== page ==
Operational efficiency is the relationship between an organization’s output and input,
that when healthy, helps businesses cut down on unnecessary costs while increasing
revenue. It’s what businesses strive to do: produce a high-quality product at scale with
as few resources as possible.
To decrease extraneous costs, the operations manager must be able to identify which
processes in place are not needed. To do this, they need to be able to identify a
baseline of operations.
Productivity vs. Efficiency: Knowing
“Productivity” and “efficiency” are often used interchangeably, but they’re actually very
Mankins at the Harvard Business Review explains the difference simply:
operational efficiency is about doing the same with less and productivity is
about doing more with the same.
Improving productivity requires investing current resources to improve their performance,
so because different companies have different focuses, there’s not a “one size fits all”
approach. For a staffing company, improving productivity would mean bettering the
performance of recruiters. For a manufacturing company, this would mean increasing the
output of machines. For a brick-and-mortar, this would mean upping sales per square foot
of the store.
When trying to improve productivity, operational efficiency managers need to find a way
to take the resources they have and improve their performance, which may mean incurring
additional costs in training or repairs. In this case, the cost is justified because the
output is increased.
Operational efficiency is more concerned about producing at the same level with
fewer resources, so if we revisit our manufacturing company example, this would mean the
company wants to keep the same number of machines but have them produce more product.
What to Improve First: Efficiency
We all know putting the cart before the horse just doesn’t work. Efficiency and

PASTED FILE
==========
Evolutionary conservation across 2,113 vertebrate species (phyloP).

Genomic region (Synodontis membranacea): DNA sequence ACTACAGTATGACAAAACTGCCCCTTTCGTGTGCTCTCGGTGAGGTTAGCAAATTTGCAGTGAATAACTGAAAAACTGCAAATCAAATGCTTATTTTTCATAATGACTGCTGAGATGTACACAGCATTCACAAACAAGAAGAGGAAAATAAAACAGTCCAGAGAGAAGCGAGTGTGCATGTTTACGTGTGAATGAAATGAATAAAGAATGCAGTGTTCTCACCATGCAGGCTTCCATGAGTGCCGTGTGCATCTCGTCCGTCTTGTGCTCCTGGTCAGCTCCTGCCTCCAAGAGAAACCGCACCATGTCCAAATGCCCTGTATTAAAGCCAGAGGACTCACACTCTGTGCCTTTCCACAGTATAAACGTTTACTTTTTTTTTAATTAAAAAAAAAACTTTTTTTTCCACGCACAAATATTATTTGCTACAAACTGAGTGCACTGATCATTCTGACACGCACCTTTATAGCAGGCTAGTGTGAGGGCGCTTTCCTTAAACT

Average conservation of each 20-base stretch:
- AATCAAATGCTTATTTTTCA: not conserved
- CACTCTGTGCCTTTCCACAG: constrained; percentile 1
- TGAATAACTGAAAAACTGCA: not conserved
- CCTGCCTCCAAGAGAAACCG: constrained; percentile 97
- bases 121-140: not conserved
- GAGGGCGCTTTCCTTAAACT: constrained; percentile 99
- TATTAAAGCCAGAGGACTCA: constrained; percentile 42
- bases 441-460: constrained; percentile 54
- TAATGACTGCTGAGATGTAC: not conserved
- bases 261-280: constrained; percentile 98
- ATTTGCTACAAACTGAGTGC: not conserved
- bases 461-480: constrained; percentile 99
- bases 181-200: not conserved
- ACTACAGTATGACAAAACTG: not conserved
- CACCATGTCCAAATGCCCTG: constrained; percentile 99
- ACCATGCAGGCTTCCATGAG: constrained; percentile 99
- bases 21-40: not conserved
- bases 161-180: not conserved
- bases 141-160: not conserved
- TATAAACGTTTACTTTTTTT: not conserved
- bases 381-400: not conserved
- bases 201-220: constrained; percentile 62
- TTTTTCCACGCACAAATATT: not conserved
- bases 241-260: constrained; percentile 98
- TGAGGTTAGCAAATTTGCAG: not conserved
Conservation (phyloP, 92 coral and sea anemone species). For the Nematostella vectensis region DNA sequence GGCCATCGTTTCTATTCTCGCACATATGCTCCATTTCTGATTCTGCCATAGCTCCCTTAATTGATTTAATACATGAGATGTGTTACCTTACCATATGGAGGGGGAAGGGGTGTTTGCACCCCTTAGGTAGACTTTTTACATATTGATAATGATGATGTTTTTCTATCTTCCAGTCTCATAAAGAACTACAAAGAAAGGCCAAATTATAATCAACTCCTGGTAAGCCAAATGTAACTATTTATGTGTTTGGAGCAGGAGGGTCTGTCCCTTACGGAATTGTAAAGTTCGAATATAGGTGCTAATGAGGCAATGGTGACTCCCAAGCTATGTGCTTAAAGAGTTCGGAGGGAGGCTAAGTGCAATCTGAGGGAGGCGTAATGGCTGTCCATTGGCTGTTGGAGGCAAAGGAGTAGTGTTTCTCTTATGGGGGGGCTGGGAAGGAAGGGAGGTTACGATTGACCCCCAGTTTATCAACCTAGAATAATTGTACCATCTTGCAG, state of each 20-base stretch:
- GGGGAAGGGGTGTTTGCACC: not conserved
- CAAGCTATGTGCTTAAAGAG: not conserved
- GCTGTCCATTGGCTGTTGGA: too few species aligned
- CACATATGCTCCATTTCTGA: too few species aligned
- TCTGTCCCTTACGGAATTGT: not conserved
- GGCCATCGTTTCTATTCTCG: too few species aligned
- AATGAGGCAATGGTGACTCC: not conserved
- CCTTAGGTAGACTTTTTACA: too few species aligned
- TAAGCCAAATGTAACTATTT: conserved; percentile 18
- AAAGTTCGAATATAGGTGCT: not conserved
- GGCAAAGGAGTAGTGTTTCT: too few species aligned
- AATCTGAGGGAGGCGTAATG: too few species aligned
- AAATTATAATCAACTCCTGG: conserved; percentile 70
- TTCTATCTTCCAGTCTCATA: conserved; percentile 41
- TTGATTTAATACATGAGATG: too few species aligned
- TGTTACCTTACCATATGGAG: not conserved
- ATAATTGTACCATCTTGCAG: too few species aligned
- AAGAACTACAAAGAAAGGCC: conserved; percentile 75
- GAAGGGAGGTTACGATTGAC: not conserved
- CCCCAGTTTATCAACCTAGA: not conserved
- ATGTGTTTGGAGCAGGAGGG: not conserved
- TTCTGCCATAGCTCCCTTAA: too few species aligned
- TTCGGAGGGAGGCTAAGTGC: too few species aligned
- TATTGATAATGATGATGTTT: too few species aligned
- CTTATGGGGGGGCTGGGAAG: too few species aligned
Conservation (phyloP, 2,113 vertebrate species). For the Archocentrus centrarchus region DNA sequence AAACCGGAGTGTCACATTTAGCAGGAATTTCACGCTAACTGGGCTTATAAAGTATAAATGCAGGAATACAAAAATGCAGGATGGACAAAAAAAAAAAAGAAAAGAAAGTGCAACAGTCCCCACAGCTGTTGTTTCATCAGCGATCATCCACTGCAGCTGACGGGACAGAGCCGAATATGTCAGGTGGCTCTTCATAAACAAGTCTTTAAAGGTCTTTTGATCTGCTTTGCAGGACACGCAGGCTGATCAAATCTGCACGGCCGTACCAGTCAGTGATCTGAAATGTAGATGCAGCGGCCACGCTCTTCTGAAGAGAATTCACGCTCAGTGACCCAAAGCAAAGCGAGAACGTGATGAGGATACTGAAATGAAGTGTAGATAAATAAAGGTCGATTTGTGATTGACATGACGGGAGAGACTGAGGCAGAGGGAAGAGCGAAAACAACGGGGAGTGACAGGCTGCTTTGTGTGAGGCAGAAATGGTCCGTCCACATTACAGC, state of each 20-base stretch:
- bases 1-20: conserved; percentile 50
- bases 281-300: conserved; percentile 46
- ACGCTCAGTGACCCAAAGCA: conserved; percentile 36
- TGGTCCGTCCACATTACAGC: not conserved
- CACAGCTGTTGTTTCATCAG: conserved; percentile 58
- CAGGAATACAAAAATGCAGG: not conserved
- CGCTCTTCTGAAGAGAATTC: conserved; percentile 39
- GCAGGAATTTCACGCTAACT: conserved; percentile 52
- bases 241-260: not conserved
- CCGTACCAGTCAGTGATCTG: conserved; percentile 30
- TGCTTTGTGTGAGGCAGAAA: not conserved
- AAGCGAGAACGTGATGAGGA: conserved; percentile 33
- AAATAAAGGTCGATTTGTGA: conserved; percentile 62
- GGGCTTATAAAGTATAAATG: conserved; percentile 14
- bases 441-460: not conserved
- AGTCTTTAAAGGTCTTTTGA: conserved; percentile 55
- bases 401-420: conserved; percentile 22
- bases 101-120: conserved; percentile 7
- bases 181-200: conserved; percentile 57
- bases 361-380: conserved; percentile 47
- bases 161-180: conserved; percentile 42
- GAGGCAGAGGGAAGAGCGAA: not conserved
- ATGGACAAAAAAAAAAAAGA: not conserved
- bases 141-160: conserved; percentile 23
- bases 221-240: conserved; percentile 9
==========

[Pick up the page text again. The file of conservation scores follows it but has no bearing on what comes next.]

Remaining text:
productivity work in the same way. If your goal is to improve the overall performance of
your organization, you’ll want to improve both, but it’s important to improve efficiency
first. Doing so will decrease the level of wasted effort and resources on the part of
the company. Once efficiency has been optimized, the organization can take steps to improve
productivity. With this strategy, efforts to increase productivity will be more
fruitful because these efforts are built upon a baseline of operations that’s
How to Create a Baseline of Operations
A baseline of operations within an organization describes the functions in place that
makes the organization run. You can do this by talking to major stakeholders within the
organization and asking how each department works together to help the company reach its
goals. In larger entities, each department may work more autonomously. In smaller
organizations, roles and functions can crossover.
Questions to ask include:
- What is the purpose of your department within the company?
- How does this department help the company realize its vision?
- What are the major responsibilities of this department?